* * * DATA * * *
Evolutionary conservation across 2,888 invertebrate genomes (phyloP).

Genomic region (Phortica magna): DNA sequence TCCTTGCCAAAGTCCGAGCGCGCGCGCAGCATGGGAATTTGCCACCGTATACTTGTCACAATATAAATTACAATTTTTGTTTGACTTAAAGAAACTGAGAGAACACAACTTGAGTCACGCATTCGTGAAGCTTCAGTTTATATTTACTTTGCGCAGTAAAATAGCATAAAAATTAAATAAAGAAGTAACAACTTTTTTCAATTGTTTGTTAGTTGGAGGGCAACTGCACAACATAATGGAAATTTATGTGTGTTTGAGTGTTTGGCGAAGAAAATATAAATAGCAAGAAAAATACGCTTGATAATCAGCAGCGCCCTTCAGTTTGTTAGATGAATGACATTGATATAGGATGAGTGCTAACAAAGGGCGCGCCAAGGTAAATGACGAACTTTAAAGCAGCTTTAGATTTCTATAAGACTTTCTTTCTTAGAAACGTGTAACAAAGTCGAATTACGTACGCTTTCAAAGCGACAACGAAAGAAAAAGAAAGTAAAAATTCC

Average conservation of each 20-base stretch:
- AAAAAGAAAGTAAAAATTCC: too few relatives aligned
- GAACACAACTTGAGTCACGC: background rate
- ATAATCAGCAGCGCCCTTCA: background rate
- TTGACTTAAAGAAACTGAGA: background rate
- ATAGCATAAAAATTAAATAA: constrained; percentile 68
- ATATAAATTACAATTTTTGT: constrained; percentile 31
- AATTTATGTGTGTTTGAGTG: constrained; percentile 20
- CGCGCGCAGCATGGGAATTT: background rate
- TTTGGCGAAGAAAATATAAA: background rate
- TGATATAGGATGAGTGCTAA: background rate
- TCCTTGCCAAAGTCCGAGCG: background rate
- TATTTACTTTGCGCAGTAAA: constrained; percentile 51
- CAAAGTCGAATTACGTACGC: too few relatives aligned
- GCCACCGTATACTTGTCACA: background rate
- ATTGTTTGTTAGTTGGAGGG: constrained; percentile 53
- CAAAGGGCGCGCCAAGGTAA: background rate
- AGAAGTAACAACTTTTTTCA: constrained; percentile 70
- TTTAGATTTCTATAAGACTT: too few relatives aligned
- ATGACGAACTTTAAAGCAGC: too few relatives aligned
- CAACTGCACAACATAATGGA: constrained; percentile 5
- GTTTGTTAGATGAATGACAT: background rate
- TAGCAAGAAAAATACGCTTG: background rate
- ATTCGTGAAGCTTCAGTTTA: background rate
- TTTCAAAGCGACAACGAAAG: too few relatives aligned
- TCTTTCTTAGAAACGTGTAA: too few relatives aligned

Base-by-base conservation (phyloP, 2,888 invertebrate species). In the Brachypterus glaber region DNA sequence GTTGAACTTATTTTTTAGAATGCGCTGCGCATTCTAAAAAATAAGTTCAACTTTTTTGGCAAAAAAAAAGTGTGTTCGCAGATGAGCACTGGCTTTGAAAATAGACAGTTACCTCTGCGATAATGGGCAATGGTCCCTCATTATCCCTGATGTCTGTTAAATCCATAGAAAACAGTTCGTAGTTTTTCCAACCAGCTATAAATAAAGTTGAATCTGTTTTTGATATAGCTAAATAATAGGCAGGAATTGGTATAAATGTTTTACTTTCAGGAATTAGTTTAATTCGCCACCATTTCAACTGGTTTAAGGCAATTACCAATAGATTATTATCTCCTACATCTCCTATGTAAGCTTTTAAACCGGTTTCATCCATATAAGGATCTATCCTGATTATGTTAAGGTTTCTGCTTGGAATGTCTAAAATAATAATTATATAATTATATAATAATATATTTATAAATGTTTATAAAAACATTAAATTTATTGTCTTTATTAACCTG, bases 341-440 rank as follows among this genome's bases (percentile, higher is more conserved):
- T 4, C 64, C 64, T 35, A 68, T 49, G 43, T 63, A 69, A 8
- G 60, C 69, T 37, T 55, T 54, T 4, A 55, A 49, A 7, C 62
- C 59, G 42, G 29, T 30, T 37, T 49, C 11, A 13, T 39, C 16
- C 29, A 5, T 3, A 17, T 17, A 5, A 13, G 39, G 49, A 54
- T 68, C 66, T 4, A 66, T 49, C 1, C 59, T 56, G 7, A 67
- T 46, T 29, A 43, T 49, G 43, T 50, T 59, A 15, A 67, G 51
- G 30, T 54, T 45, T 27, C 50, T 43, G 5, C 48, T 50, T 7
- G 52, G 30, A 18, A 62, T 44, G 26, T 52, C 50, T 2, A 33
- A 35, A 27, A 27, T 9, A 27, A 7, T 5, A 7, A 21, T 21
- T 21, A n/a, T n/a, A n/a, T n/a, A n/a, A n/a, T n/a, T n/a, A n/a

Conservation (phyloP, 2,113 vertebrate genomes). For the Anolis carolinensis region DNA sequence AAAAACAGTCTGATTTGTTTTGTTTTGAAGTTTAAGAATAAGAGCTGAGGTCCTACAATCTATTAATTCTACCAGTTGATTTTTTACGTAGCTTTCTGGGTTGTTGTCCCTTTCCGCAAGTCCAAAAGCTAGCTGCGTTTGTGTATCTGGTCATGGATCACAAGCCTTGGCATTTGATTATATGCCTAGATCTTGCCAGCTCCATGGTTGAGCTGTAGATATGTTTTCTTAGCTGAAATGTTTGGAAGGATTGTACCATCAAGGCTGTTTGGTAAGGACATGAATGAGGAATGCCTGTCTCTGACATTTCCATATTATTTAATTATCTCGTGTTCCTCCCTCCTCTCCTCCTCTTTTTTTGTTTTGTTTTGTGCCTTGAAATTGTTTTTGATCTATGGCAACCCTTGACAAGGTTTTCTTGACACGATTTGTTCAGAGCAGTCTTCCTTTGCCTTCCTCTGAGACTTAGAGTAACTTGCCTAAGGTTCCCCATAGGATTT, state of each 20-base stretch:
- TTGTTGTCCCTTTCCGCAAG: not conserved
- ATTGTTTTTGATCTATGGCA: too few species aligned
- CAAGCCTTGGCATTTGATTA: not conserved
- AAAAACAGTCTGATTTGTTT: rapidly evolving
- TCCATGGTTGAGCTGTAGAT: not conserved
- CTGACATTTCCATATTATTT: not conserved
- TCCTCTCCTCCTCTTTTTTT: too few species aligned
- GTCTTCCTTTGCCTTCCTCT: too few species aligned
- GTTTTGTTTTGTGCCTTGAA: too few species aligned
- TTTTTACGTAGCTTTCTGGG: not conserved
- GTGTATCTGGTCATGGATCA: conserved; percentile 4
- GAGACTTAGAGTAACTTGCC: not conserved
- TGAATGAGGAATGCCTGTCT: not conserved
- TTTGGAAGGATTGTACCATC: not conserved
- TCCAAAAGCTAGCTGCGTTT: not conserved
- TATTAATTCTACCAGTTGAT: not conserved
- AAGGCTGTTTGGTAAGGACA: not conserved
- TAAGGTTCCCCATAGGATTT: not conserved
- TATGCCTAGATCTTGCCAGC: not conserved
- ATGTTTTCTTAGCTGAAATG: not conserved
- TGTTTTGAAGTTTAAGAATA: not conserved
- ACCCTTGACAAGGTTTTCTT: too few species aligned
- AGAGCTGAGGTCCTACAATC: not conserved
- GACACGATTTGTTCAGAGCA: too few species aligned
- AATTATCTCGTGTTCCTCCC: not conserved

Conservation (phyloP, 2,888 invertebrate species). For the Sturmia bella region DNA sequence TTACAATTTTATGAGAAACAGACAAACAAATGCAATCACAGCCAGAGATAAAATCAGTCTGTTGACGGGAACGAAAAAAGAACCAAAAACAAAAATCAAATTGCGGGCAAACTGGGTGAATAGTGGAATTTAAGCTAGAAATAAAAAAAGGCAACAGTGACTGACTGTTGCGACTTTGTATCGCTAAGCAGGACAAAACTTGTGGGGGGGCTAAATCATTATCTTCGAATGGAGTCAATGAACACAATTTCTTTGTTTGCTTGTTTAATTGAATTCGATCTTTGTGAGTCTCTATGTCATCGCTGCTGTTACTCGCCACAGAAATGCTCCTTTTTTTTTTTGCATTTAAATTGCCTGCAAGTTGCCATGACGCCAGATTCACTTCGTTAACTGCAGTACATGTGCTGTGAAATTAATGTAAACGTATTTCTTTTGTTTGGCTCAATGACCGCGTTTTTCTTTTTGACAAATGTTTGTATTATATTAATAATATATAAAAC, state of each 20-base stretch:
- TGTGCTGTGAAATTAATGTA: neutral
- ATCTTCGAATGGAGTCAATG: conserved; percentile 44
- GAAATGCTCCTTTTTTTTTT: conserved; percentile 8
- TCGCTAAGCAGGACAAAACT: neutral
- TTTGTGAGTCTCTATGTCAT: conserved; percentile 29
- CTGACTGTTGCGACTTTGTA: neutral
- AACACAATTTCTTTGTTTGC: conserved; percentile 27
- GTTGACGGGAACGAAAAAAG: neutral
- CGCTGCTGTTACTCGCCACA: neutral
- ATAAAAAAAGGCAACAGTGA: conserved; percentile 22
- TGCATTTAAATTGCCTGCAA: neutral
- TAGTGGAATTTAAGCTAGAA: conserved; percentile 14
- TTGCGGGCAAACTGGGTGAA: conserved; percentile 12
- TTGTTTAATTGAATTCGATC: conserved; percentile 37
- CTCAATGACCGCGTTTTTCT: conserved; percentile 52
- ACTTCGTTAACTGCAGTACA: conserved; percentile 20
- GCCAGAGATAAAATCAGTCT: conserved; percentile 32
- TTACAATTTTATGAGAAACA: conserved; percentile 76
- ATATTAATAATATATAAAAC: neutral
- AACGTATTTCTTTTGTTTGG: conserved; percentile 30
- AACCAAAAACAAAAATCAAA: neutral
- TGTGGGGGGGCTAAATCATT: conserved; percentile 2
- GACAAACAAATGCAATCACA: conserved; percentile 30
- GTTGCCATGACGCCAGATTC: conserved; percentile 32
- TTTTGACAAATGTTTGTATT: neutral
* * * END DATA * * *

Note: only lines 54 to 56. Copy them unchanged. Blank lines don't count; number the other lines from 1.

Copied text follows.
- TTTGGAAGGATTGTACCATC: not conserved
- TCCAAAAGCTAGCTGCGTTT: not conserved
- TATTAATTCTACCAGTTGAT: not conserved